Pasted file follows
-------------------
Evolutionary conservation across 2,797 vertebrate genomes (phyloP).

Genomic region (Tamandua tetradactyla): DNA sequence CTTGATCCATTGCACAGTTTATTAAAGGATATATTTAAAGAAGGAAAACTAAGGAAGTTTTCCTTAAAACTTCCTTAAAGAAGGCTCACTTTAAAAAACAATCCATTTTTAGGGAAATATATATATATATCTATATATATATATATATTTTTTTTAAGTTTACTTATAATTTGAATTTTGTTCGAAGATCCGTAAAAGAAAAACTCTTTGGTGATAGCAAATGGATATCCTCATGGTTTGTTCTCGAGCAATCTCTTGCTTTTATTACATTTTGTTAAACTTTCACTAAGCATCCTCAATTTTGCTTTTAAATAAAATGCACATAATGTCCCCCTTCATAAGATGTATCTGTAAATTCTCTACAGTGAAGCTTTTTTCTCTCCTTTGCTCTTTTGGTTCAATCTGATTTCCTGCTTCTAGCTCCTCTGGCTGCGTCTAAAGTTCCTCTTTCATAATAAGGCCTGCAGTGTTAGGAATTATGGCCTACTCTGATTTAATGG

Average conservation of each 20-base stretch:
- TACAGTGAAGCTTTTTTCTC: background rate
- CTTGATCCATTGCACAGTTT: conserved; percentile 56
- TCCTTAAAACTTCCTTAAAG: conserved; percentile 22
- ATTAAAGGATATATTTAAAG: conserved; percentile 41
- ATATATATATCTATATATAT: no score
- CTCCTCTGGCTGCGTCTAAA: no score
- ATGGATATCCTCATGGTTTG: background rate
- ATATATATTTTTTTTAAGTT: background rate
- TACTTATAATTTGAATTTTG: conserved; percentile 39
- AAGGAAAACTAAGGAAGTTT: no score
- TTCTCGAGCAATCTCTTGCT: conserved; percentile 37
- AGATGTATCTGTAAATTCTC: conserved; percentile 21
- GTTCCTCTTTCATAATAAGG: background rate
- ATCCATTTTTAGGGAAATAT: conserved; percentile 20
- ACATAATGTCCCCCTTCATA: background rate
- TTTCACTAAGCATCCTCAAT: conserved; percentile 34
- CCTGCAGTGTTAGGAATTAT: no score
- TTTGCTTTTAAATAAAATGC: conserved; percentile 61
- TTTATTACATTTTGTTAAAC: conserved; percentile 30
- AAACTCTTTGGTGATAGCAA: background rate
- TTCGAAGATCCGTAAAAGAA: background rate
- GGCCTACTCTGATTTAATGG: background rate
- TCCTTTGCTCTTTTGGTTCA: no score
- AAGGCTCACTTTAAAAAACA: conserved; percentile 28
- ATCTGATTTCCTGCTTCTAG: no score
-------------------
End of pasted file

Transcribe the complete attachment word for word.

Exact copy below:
Evolutionary conservation across 2,797 vertebrate genomes (phyloP).

Genomic region (Tamandua tetradactyla): DNA sequence CTTGATCCATTGCACAGTTTATTAAAGGATATATTTAAAGAAGGAAAACTAAGGAAGTTTTCCTTAAAACTTCCTTAAAGAAGGCTCACTTTAAAAAACAATCCATTTTTAGGGAAATATATATATATATCTATATATATATATATATTTTTTTTAAGTTTACTTATAATTTGAATTTTGTTCGAAGATCCGTAAAAGAAAAACTCTTTGGTGATAGCAAATGGATATCCTCATGGTTTGTTCTCGAGCAATCTCTTGCTTTTATTACATTTTGTTAAACTTTCACTAAGCATCCTCAATTTTGCTTTTAAATAAAATGCACATAATGTCCCCCTTCATAAGATGTATCTGTAAATTCTCTACAGTGAAGCTTTTTTCTCTCCTTTGCTCTTTTGGTTCAATCTGATTTCCTGCTTCTAGCTCCTCTGGCTGCGTCTAAAGTTCCTCTTTCATAATAAGGCCTGCAGTGTTAGGAATTATGGCCTACTCTGATTTAATGG

Average conservation of each 20-base stretch:
- TACAGTGAAGCTTTTTTCTC: background rate
- CTTGATCCATTGCACAGTTT: conserved; percentile 56
- TCCTTAAAACTTCCTTAAAG: conserved; percentile 22
- ATTAAAGGATATATTTAAAG: conserved; percentile 41
- ATATATATATCTATATATAT: no score
- CTCCTCTGGCTGCGTCTAAA: no score
- ATGGATATCCTCATGGTTTG: background rate
- ATATATATTTTTTTTAAGTT: background rate
- TACTTATAATTTGAATTTTG: conserved; percentile 39
- AAGGAAAACTAAGGAAGTTT: no score
- TTCTCGAGCAATCTCTTGCT: conserved; percentile 37
- AGATGTATCTGTAAATTCTC: conserved; percentile 21
- GTTCCTCTTTCATAATAAGG: background rate
- ATCCATTTTTAGGGAAATAT: conserved; percentile 20
- ACATAATGTCCCCCTTCATA: background rate
- TTTCACTAAGCATCCTCAAT: conserved; percentile 34
- CCTGCAGTGTTAGGAATTAT: no score
- TTTGCTTTTAAATAAAATGC: conserved; percentile 61
- TTTATTACATTTTGTTAAAC: conserved; percentile 30
- AAACTCTTTGGTGATAGCAA: background rate
- TTCGAAGATCCGTAAAAGAA: background rate
- GGCCTACTCTGATTTAATGG: background rate
- TCCTTTGCTCTTTTGGTTCA: no score
- AAGGCTCACTTTAAAAAACA: conserved; percentile 28
- ATCTGATTTCCTGCTTCTAG: no score